Machacek: That's exactly. One of the messages that you generate, given this protobuf definition, one of the payloads that you generate is this one, that seems perfectly reasonable. Then, you can start messing with it, this is a generated test, and so go in the past, which is going to cause an exception here. This is good date but now you're going to schedule something for minus four-five years. That's going to fail, you will then change the date, this is not a good date, so now this is going to fail, with an exception, you should check for it.

Then you can generate this. These are fantastic, these are weird Unicode modifiers, I would encourage you to try it and see what breaks, because an awful lot of things start breaking. This was a bit of a problem with one of the card payment services; never mind. The good news is we've generated all of this stuff, which is a total mess. Except the code that you see below you, the only validation you have is for the date and for the retry misfire strategy. The code here is going to work, and what you're going to do is schedule this stuff to happen at some point later. This happened to us and it was horrific because we would accept a message, we would consume it, process it, seemingly everything was fine, and then our service would crash in the future.

The next stage was horrific. We've built this tool that allowed us to generally use our protobuf definitions to publish deliberately malicious messages on our message queues and then we really see what breaks. When we were happy that everything stays, then we added all the infrastructure chaos where we turned off services, scale things up and down. What have we seen? We've seen one of these, you could generate a date with a little smiley face that really isn't a valid date. You can spot that, that was easy.

Squire: That's not a typo.

Machacek: That's to a typo, this is a real generated date. What about this one? Any tips on why that might have failed? We've seen this in our logs, and believe me, you don't want to see that in your logs. Any tips on what might be wrong? It took us also a pretty long time, don't worry.

The hint is that the T, this T, isn't exactly the right T, it's a Unicode special T. Yes, you see it in your logs and you want to kill someone because this is just not right, why is it failing? This is a valid date. What's wrong? Of course your service fails and then it restarts, and it consumes the same message from this durable log, it's insane. You should really test for and you should a build a tool, you should use this tool that allows you to do this crazy testing. Then we have this, which was also great fun.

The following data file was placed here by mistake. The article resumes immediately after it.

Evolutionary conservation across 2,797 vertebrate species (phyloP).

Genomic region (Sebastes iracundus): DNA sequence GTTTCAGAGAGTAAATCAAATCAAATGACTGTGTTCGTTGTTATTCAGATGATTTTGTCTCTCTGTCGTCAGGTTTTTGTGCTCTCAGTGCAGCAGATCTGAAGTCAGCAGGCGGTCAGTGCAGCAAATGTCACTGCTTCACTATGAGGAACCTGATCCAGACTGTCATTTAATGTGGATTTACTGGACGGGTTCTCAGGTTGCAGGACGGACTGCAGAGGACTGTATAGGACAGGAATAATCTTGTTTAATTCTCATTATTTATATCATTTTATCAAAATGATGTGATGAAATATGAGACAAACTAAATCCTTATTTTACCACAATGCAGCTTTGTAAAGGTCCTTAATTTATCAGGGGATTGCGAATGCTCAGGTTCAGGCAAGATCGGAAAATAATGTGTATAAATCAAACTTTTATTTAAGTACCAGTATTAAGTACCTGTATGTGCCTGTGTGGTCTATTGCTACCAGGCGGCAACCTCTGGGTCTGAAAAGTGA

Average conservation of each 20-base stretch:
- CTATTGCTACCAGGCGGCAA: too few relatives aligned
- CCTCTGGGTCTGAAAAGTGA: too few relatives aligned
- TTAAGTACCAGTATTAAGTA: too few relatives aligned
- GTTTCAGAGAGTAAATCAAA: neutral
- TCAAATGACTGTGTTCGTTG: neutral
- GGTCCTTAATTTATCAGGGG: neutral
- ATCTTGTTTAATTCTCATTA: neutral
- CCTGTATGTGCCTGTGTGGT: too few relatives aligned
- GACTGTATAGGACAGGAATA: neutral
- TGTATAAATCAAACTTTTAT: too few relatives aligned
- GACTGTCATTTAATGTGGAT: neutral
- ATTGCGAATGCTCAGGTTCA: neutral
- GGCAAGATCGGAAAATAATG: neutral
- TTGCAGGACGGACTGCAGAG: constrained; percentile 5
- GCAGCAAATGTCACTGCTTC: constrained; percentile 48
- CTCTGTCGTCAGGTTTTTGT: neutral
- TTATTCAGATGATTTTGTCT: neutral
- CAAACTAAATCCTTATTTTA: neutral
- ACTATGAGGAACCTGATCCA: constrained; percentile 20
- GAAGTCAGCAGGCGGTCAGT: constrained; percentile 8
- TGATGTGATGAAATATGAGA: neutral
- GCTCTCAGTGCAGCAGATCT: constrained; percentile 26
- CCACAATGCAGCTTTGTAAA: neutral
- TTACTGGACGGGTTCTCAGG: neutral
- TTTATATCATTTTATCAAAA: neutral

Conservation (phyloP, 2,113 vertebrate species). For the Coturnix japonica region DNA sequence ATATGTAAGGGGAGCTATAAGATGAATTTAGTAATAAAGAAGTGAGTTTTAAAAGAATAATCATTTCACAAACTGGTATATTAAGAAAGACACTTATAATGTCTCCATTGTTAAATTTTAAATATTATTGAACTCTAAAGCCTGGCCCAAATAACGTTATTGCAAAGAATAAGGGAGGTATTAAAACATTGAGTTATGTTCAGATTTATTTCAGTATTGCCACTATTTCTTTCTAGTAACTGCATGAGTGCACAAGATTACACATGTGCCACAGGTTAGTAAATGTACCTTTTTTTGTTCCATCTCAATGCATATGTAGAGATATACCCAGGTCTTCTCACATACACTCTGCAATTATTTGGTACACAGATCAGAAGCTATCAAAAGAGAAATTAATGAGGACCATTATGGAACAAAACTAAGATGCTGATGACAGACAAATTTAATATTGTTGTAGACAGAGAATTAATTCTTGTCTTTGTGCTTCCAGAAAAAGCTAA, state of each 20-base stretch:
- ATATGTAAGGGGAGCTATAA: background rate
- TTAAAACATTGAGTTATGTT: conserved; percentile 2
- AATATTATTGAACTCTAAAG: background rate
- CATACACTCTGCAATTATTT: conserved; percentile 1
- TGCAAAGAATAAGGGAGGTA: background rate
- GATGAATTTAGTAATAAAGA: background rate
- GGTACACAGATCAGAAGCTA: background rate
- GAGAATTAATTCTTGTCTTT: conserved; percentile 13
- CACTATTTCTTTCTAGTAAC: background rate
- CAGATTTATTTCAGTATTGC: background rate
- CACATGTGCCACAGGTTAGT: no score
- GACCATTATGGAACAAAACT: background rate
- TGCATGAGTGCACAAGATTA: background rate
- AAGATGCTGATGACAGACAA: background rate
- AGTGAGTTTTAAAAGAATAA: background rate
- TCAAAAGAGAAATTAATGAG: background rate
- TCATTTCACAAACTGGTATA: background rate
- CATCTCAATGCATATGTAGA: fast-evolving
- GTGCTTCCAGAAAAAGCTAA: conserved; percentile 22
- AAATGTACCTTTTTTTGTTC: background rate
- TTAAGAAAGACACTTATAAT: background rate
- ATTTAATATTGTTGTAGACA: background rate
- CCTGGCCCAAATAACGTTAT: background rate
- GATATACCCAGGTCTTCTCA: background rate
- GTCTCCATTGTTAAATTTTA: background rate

Squire: You're being silly now. This is obviously a bug in your JVM, it's not my problem.

Machacek: No, I agree it's not our problem, except we are the ones who get woken up because our software is broken. Whoever is using our services phones us up and says, "I tried to use your service, it's down, it's not there." Just a bug in the JVM. Don't worry, it's fixed, it's gone.

What you want to do is you want to generate the messages that unearth it, generate horribly broken messages. This was one of those weird 10 megabytes of bytes that pretend to be content type, which pretends to be some string with broken Unicode, that's it. You wouldn't have thought, no one is going to send me 10 megabytes worth of header. If they do, then they're going to bring your service down.

Then of course you have the final point. This is more our feeling, now that we're a big company, this is perfectly good but of course we could generate data breach further down the line. In our position now it doesn't really matter that it wasn't our fault. If we make a mess, our customers are going to talk to us and they'll say, "You made it, you are at fault." so test everything.

Squire: This was an exploit in Apache Struts.

Machacek: Yes, it was a total mess. There's a big list of these naughty strings, if anyone's interested, completely safe for work. They're actually really good, try every one of them and see what breaks, you'll be surprised.

Do Tell another Anecdote

We have one more thing. Back in our consultancy days, years back, this is where the talk would end. I would say, "Ok, you guys need to be building these reactive systems. This is all fantastic, message-driven, scalable, elastic, this is how you do it." but now we thought, did we improve? We are all nodding, I agree this happens to be the way to build the systems, but is it really?